But be sure to read the comment "No. The lifetime of these interactions is very short. They decay at femtosecond time scales."
and the last part of the article including "Our research has nothing to do with water memory or homeopathy"

Source article: http://phys.org/news/2016-04-ion-impacts-million-molecules.html
medicine-alternative  medicine-science-catches-up-to-folk-wisdom 
april 2016 by daguti
This doesn't necessarily fit neatly into the two tags I used on it, but it's about how we as a species tend to assume everything is safe until a bunch of people start dying from it: prolonged sitting, processed foods, sun exposure, etc
motivation-for-me-david-vs-goliath-fighting-big-money-lobbyists  medicine-science-catches-up-to-folk-wisdom 
january 2016 by daguti
Being Lonely Can Warp Your Health And Your Genes : Shots - Health News : NPR
"In the world of cubicles and studio apartments, loneliness is everywhere. We find it in both crowds and empty rooms. We change cities and lose friends. Even in marriage, people can be strangers to one another. But things were very different for our ancestors. When humans were evolving in a prehistoric environment, they banded together for food and for protection."
health-mental-depression  genetics  health  disease-prevention  evolvify-topics  medicine-science-catches-up-to-folk-wisdom  personality-traits-loneliness-solitude-isolation 
november 2015 by daguti
Amir Solsky - Timeline Photos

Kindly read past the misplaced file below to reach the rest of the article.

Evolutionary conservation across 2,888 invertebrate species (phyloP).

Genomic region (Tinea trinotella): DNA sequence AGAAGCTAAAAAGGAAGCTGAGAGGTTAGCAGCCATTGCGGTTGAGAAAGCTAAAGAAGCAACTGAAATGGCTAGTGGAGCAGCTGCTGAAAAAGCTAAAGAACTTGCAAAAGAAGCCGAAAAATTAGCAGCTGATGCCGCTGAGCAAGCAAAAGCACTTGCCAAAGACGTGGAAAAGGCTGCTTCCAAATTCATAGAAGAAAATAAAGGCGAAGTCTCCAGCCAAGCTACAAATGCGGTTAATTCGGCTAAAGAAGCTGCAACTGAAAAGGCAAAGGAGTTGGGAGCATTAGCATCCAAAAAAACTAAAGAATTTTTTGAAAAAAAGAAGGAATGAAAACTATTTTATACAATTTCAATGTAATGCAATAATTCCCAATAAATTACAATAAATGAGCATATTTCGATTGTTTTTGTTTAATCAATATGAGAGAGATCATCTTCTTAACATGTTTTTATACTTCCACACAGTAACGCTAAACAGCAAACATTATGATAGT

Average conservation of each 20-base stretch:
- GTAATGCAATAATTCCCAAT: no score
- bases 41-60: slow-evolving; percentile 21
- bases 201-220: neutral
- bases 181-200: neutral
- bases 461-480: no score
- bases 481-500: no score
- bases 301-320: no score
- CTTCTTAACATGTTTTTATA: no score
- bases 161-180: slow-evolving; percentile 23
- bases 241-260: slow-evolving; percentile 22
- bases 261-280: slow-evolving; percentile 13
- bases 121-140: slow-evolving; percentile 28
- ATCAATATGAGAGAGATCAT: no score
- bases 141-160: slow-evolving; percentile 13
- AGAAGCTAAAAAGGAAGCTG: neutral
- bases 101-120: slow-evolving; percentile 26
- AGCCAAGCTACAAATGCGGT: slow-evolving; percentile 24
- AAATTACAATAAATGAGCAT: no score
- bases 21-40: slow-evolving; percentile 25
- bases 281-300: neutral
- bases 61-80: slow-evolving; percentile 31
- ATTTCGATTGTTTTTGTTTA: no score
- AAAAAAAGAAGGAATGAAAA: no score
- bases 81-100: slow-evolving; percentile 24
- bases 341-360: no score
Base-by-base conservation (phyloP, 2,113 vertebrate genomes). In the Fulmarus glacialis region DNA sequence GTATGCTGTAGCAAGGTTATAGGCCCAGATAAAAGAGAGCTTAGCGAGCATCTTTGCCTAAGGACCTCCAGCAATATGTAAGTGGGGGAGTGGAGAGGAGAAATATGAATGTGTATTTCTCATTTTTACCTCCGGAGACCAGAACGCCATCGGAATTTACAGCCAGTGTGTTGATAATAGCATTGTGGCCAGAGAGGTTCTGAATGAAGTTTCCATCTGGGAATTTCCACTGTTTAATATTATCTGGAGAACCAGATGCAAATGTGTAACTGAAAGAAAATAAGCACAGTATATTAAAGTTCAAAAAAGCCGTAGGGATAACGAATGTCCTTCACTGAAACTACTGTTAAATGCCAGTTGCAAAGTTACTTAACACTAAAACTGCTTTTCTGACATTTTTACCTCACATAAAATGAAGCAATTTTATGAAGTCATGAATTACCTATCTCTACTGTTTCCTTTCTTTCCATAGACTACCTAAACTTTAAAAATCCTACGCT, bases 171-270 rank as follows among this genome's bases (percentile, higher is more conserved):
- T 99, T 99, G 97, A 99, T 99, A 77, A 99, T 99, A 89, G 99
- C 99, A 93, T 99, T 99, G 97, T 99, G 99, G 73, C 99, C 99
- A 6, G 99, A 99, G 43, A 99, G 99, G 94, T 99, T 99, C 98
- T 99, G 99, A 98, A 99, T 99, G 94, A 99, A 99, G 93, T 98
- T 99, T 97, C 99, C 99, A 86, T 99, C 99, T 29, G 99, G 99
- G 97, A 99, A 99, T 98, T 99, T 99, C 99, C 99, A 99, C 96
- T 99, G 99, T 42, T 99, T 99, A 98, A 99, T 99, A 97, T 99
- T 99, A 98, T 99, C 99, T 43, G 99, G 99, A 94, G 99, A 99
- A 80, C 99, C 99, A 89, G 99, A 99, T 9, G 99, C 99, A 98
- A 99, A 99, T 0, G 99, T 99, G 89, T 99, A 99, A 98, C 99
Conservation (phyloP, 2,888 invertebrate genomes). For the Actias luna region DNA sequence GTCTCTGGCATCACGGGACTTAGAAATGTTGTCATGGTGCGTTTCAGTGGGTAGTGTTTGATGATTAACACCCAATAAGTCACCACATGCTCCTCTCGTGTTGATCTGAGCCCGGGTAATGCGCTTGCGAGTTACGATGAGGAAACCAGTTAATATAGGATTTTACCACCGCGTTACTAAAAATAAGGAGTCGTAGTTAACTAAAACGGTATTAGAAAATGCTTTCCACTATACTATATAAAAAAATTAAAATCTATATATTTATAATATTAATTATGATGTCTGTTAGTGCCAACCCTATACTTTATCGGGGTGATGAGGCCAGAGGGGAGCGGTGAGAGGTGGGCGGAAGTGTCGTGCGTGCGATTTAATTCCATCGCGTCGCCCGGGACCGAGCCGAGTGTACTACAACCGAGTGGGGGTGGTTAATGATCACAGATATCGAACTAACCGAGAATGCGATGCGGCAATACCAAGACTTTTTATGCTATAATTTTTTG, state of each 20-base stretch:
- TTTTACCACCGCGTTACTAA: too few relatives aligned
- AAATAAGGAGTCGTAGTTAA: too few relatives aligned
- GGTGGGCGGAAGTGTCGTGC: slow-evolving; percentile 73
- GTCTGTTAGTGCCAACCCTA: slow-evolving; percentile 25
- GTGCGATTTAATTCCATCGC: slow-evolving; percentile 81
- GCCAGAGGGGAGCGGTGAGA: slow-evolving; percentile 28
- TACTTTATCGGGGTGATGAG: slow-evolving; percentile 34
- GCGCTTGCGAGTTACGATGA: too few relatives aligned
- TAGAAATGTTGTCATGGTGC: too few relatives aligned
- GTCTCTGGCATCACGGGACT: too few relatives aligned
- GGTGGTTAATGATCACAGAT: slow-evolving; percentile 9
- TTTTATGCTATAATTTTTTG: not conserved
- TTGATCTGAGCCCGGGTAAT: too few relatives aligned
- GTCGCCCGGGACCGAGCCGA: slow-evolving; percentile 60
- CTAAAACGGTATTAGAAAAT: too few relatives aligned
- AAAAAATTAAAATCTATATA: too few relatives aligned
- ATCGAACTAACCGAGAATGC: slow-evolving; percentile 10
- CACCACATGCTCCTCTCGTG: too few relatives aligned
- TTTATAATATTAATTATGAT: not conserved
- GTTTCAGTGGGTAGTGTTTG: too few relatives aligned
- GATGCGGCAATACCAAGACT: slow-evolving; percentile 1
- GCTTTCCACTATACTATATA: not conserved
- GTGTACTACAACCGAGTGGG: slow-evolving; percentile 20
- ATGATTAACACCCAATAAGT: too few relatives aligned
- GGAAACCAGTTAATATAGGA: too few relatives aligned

Rafe shared this 2015-05-06. Never give up on yourself: "A few years ago while doing a gymnastics round off (cartwheel type move), I got an injury to my lower back ( L3, L4, L5), doing an X ray exam I was told I have a narrowing in two joints, and was send to do an MRI. At the MRI they discovered I had DDD, That is Degenerative Disc Desease. These tests came after about two years of having pain come and go on and off, where It would take me some half an hour in the morning o be able to stand straight. The doctors told me that the injury wasn't a result of one move, but a damage fom a consistant wrong type of use of the back. and that it was impossible to recover from it since the disc is dry, and it has no capilaries, so liquid and nutrients supposadly can't get in. I was told I need to live with it and that it can only get worst. With my usual approach of never believing to western doctors advice, I took my time to study the real science of my case, I had implemented a few "
meetup-movnat  medicine-doctors-or-hospitals  anti-something  people-rafe-kelley  medicine-science-catches-up-to-folk-wisdom 
may 2015 by daguti
Why Kids Need to Move, Touch and Experience to Learn | MindShift
"Increasingly scientists are proving Montessori right. Researchers are studying the body movements of children as young as four-to-six months old and have found earlier and more frequent movement correlates with academic learning down the road. Kids who could sit up, sustain “tummy time” longer and walk were all correlated with future academic success, even when researchers controlled for socioeconomics, family education and type of future education, among other mitigating factors."
medicine-science-catches-up-to-folk-wisdom  learning  children  education  meetup-movnat  people-maria-montessori 
march 2015 by daguti